I know many beginner gardeners opt for aloe plants due to their low-maintenance, but did you know that you’re likely not growing them correctly?
Or rather, there are a couple of tricks you can implement to have the best-looking aloe plant possible.
Here are some of the basics every aloe owner should know in order to have a thick, healthy, and thriving plant!
There are many different varieties of aloe plant – not just aloe vera. But the good thing about them is that they all have similar requirements, from soil and moisture to sun exposure.
The first thing about these plants is that they absolutely need somewhere between 4-8 hours of direct sunlight each day, depending on its harshness. If you don’t provide your spiky buddy with these conditions, it will turn leggy.
The next thing is watering. Aloe plants have thick and succulent leaves they use for storing water, so you don’t have to irrigate them that often. Once every 3 weeks during summer and less frequently in winter is more than enough.
Of course, your aloe won’t thrive regardless of how little you water it if you choose the incorrect potting mix. Choose a soil mix aimed for succulents and cactuses because they drain quickly and won’t clog your plant’s roots with water.
And yes, don’t forget about drainage holes! They are a must when it comes to potted aloe plants.
Feed your aloes with a succulent fertilizer every 1-2 months, following the instructions on the back. Just know that potted aloes will need more fertilizer than the in-ground ones, but it’s always better to feed your plants a little less than too much.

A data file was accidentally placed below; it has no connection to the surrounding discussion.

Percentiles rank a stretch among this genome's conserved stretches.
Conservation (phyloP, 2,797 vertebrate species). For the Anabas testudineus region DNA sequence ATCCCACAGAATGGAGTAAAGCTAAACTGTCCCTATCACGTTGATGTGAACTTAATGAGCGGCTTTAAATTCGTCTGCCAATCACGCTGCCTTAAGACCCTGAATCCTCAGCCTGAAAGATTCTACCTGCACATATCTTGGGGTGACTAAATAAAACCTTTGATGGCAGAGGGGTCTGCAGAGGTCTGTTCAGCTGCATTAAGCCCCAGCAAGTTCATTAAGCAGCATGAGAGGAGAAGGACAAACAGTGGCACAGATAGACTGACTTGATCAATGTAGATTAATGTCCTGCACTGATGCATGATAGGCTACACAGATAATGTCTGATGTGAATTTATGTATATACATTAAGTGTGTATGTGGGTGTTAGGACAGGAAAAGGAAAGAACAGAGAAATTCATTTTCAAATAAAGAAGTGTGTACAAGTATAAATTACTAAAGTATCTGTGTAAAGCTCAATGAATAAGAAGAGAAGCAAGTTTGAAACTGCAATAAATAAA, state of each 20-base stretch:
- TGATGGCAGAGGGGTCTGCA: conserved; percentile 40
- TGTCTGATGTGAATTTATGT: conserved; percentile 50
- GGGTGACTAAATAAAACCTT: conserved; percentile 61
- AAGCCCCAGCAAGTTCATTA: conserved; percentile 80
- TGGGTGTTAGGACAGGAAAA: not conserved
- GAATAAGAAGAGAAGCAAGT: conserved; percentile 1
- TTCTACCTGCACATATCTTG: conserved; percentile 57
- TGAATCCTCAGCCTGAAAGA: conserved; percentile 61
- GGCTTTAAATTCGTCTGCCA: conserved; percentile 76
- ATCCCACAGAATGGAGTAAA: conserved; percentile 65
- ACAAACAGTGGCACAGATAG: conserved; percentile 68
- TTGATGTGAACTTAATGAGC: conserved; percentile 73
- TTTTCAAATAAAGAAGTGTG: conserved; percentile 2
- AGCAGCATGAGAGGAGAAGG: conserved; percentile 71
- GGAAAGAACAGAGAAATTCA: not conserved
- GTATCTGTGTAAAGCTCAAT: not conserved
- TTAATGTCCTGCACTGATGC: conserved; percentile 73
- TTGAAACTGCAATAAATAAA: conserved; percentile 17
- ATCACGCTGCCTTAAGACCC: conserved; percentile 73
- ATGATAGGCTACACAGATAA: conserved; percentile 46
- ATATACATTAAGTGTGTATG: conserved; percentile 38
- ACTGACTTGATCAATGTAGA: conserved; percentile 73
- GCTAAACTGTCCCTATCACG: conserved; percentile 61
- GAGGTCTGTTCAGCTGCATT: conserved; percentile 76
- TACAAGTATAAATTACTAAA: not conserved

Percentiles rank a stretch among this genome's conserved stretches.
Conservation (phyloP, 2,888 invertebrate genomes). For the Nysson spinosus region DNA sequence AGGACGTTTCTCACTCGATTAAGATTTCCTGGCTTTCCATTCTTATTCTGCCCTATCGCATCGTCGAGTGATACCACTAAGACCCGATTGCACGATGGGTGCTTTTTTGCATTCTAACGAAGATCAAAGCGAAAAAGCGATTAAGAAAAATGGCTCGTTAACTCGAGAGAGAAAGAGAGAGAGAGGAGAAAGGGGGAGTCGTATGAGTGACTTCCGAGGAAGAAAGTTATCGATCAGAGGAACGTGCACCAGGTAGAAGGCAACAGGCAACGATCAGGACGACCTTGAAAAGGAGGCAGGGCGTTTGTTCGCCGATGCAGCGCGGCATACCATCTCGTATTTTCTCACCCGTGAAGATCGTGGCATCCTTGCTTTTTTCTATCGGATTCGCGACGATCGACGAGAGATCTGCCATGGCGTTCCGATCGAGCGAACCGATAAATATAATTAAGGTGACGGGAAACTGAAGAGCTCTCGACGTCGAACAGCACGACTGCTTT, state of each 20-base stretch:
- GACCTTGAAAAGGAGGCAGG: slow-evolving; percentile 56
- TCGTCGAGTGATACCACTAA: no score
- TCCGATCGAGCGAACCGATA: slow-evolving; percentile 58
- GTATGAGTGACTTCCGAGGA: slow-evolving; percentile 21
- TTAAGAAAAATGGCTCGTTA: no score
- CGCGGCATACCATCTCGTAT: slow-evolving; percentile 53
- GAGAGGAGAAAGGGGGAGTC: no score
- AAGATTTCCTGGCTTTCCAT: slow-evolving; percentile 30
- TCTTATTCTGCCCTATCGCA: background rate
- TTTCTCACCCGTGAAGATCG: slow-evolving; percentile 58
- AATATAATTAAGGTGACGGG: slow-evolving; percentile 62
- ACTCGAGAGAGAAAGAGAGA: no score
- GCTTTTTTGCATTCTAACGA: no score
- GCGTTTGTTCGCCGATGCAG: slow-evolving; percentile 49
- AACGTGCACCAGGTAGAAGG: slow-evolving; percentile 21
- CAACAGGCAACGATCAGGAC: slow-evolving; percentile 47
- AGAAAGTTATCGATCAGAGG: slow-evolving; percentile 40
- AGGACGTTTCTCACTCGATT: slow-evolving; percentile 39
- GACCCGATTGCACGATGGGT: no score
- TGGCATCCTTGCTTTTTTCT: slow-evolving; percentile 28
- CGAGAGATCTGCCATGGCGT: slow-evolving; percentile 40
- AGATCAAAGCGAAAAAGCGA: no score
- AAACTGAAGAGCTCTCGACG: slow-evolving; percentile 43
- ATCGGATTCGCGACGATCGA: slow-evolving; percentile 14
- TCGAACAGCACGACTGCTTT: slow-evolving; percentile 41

These succulents don’t require that much nutrition in the first place, so don’t get carried away.
1. Tricks For Growing Thick Aloes
Aloe plants can go through war and still come out looking decent. But what if you don’t want a decent plant that just survives, but a thriving aloe everyone admires?
One thing you can do is keep their stems thick and healthy.
• The first thing you need to do if you want to have a thick aloe is allow for the potting medium to dry out between waterings. You will encourage your plant to store more water if you irrigate it infrequently, making it look plump.
If the soil is constantly moist, your plant will always have access to water, so it won’t need to store it in its leaves.
• The next thing you need to bear in mind if you want a plump aloe is to expose it to bright light. Just like any plant, aloe needs sun exposure to photosynthesize, and without it, it won’t produce exceptional foliage.
Make sure to give your plant 8 hours of sunlight each day, and you’ll quickly notice its showy leaves.
2. Be Careful About Sun Exposure